Cristina Nualart digs into Vietnam’s rich artistic traditions, and the ways they continue to evolve. Photos by Alexandre Garel
Bowling alleys. The noise of balls rolling down the oiled wooden lane. The crash, as pins are scattered. The sound of arcade games played in the distance. And of course, loud pop music blaring over the speakers while shoes are rented, drinks are ordered and plates of fast food are devoured by kids at a birthday party.
On Oct. 12, the American Club will once again play host to Hanoi’s annual music festival. So get those glad rags at the ready for the musical event of the year. Photos provided by CAMA
Our resident bike man, Marc Forster-Pert, gives us some tips on basic repairs and bike maintenance. Translations by Hoa Le. Photos by Francis Roux
“Looking at a Peugeot bike is just like contemplating Long Bien Bridge. The more you look at it, the more beautiful you realise it is,” says Cong while showing me his orange, 50-year-old bicycle. He’s a member of the Hanoi Vintage Bicycle Club, a group of 100 people who share his love for classic cycles.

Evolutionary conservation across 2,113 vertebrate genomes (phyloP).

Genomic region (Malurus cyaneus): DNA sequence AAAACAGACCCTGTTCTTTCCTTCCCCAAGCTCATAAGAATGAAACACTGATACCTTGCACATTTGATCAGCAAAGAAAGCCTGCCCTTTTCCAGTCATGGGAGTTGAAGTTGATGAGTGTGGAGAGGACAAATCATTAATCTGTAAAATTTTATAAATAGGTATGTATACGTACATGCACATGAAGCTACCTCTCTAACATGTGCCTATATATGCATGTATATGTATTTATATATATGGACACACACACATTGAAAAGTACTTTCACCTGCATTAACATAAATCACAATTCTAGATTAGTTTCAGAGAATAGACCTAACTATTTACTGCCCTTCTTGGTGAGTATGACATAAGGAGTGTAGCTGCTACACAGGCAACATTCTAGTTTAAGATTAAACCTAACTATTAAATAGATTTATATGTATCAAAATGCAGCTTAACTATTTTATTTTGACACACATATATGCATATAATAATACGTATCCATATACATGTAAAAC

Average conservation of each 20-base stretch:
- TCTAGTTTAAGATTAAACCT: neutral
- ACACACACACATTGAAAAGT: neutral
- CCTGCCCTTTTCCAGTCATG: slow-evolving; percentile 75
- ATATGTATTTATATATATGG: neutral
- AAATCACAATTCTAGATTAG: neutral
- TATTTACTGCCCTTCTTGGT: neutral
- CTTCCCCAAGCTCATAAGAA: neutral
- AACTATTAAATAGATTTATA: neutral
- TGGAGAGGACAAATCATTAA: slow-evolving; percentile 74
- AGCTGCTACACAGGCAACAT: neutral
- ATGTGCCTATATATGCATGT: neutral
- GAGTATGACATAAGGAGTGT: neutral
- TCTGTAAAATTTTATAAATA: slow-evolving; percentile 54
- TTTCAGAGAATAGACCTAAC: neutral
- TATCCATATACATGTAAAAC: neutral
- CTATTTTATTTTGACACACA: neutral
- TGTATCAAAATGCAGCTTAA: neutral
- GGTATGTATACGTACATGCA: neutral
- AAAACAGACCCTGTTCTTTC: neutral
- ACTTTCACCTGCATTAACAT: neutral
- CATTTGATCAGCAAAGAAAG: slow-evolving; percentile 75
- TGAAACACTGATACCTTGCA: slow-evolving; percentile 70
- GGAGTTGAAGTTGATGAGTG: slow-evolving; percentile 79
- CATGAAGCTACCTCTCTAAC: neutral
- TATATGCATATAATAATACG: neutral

“Wherever you go in whatever city, if you dance salsa, there’s a place for you. When expats dance salsa, they meet people.”
Within a mere three days of his January 2011 arrival, Gary Sanchez’s connection to Saigon’s salsa vibe took on the same playful give-and-take rhythm that makes the dance so enticing. It began with a random street date with two mysterious local ladies — drinking juice and goofing around on motorbikes. One of the girls just happened to be an enthusiast who was eager to share videos of her performances from La Salsa.
Flashback to the 1990s and the focus of Saigon’s budget area was Pham Ngu Lao. Named after a 13th-century general who fought for the Tran Dynasty and repelled Mongol invaders from the north, as the 20th century came to a close his namesake street was now attracting foreigners of a different sort — backpackers.